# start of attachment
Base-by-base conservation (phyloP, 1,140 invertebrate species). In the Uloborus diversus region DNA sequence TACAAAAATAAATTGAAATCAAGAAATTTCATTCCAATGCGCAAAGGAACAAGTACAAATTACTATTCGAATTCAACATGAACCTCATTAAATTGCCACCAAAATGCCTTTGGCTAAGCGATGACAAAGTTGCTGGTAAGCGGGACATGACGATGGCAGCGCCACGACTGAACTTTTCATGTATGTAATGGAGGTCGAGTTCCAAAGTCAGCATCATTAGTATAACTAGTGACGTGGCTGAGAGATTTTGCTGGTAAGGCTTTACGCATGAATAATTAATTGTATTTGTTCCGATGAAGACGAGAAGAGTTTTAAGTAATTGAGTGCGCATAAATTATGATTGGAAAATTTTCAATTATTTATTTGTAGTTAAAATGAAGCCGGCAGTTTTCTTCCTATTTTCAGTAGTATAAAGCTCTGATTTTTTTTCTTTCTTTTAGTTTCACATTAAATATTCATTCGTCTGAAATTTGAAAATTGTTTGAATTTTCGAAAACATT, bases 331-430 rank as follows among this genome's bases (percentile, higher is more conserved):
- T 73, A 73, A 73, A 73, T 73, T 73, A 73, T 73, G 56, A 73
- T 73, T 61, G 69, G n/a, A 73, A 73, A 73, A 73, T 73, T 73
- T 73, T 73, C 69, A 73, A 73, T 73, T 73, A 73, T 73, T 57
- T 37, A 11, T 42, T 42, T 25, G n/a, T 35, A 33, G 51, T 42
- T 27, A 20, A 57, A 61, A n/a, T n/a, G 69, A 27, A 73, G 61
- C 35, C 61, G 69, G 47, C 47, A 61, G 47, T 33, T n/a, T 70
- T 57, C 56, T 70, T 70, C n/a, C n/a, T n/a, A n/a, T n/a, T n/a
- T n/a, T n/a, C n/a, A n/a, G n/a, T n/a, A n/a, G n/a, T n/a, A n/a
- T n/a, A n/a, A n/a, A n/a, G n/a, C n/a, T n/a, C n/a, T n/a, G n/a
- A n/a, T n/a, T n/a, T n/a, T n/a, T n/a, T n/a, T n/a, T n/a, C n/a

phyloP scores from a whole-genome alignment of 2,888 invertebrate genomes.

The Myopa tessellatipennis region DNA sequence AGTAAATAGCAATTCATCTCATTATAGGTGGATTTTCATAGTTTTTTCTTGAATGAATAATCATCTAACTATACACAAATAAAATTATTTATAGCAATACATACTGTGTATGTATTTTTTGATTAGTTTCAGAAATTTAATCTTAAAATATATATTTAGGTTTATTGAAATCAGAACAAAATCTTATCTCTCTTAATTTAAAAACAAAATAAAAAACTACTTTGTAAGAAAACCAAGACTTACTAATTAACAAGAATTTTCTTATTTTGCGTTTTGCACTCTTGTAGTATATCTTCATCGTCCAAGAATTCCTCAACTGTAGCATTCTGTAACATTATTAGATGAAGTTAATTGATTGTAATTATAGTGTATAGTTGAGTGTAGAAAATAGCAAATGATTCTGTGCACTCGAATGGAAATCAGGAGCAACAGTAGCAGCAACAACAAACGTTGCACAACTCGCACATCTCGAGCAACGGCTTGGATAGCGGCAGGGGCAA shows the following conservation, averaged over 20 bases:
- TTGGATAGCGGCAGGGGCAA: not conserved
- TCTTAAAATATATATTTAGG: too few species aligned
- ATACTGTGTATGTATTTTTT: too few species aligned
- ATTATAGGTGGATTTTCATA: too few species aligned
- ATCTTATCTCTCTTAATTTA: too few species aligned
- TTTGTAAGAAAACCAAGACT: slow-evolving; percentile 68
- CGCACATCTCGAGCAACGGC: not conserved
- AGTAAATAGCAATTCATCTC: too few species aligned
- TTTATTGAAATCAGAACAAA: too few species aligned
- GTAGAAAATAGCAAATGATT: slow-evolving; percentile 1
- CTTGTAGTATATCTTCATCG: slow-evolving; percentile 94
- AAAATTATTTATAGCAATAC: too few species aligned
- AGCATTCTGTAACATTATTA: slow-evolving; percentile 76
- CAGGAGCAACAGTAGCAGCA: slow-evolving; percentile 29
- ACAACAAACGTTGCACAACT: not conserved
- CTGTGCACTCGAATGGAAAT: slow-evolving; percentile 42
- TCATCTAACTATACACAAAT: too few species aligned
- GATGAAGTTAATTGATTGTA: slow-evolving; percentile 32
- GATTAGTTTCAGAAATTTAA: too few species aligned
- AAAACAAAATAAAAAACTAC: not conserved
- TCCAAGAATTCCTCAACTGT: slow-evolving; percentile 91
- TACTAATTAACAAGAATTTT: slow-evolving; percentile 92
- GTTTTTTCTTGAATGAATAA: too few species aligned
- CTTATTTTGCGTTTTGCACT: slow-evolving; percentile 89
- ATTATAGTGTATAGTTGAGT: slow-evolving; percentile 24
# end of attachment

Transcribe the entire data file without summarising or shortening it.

Base-by-base conservation (phyloP, 1,140 invertebrate species). In the Uloborus diversus region DNA sequence TACAAAAATAAATTGAAATCAAGAAATTTCATTCCAATGCGCAAAGGAACAAGTACAAATTACTATTCGAATTCAACATGAACCTCATTAAATTGCCACCAAAATGCCTTTGGCTAAGCGATGACAAAGTTGCTGGTAAGCGGGACATGACGATGGCAGCGCCACGACTGAACTTTTCATGTATGTAATGGAGGTCGAGTTCCAAAGTCAGCATCATTAGTATAACTAGTGACGTGGCTGAGAGATTTTGCTGGTAAGGCTTTACGCATGAATAATTAATTGTATTTGTTCCGATGAAGACGAGAAGAGTTTTAAGTAATTGAGTGCGCATAAATTATGATTGGAAAATTTTCAATTATTTATTTGTAGTTAAAATGAAGCCGGCAGTTTTCTTCCTATTTTCAGTAGTATAAAGCTCTGATTTTTTTTCTTTCTTTTAGTTTCACATTAAATATTCATTCGTCTGAAATTTGAAAATTGTTTGAATTTTCGAAAACATT, bases 331-430 rank as follows among this genome's bases (percentile, higher is more conserved):
- T 73, A 73, A 73, A 73, T 73, T 73, A 73, T 73, G 56, A 73
- T 73, T 61, G 69, G n/a, A 73, A 73, A 73, A 73, T 73, T 73
- T 73, T 73, C 69, A 73, A 73, T 73, T 73, A 73, T 73, T 57
- T 37, A 11, T 42, T 42, T 25, G n/a, T 35, A 33, G 51, T 42
- T 27, A 20, A 57, A 61, A n/a, T n/a, G 69, A 27, A 73, G 61
- C 35, C 61, G 69, G 47, C 47, A 61, G 47, T 33, T n/a, T 70
- T 57, C 56, T 70, T 70, C n/a, C n/a, T n/a, A n/a, T n/a, T n/a
- T n/a, T n/a, C n/a, A n/a, G n/a, T n/a, A n/a, G n/a, T n/a, A n/a
- T n/a, A n/a, A n/a, A n/a, G n/a, C n/a, T n/a, C n/a, T n/a, G n/a
- A n/a, T n/a, T n/a, T n/a, T n/a, T n/a, T n/a, T n/a, T n/a, C n/a

phyloP scores from a whole-genome alignment of 2,888 invertebrate genomes.

The Myopa tessellatipennis region DNA sequence AGTAAATAGCAATTCATCTCATTATAGGTGGATTTTCATAGTTTTTTCTTGAATGAATAATCATCTAACTATACACAAATAAAATTATTTATAGCAATACATACTGTGTATGTATTTTTTGATTAGTTTCAGAAATTTAATCTTAAAATATATATTTAGGTTTATTGAAATCAGAACAAAATCTTATCTCTCTTAATTTAAAAACAAAATAAAAAACTACTTTGTAAGAAAACCAAGACTTACTAATTAACAAGAATTTTCTTATTTTGCGTTTTGCACTCTTGTAGTATATCTTCATCGTCCAAGAATTCCTCAACTGTAGCATTCTGTAACATTATTAGATGAAGTTAATTGATTGTAATTATAGTGTATAGTTGAGTGTAGAAAATAGCAAATGATTCTGTGCACTCGAATGGAAATCAGGAGCAACAGTAGCAGCAACAACAAACGTTGCACAACTCGCACATCTCGAGCAACGGCTTGGATAGCGGCAGGGGCAA shows the following conservation, averaged over 20 bases:
- TTGGATAGCGGCAGGGGCAA: not conserved
- TCTTAAAATATATATTTAGG: too few species aligned
- ATACTGTGTATGTATTTTTT: too few species aligned
- ATTATAGGTGGATTTTCATA: too few species aligned
- ATCTTATCTCTCTTAATTTA: too few species aligned
- TTTGTAAGAAAACCAAGACT: slow-evolving; percentile 68
- CGCACATCTCGAGCAACGGC: not conserved
- AGTAAATAGCAATTCATCTC: too few species aligned
- TTTATTGAAATCAGAACAAA: too few species aligned
- GTAGAAAATAGCAAATGATT: slow-evolving; percentile 1
- CTTGTAGTATATCTTCATCG: slow-evolving; percentile 94
- AAAATTATTTATAGCAATAC: too few species aligned
- AGCATTCTGTAACATTATTA: slow-evolving; percentile 76
- CAGGAGCAACAGTAGCAGCA: slow-evolving; percentile 29
- ACAACAAACGTTGCACAACT: not conserved
- CTGTGCACTCGAATGGAAAT: slow-evolving; percentile 42
- TCATCTAACTATACACAAAT: too few species aligned
- GATGAAGTTAATTGATTGTA: slow-evolving; percentile 32
- GATTAGTTTCAGAAATTTAA: too few species aligned
- AAAACAAAATAAAAAACTAC: not conserved
- TCCAAGAATTCCTCAACTGT: slow-evolving; percentile 91
- TACTAATTAACAAGAATTTT: slow-evolving; percentile 92
- GTTTTTTCTTGAATGAATAA: too few species aligned
- CTTATTTTGCGTTTTGCACT: slow-evolving; percentile 89
- ATTATAGTGTATAGTTGAGT: slow-evolving; percentile 24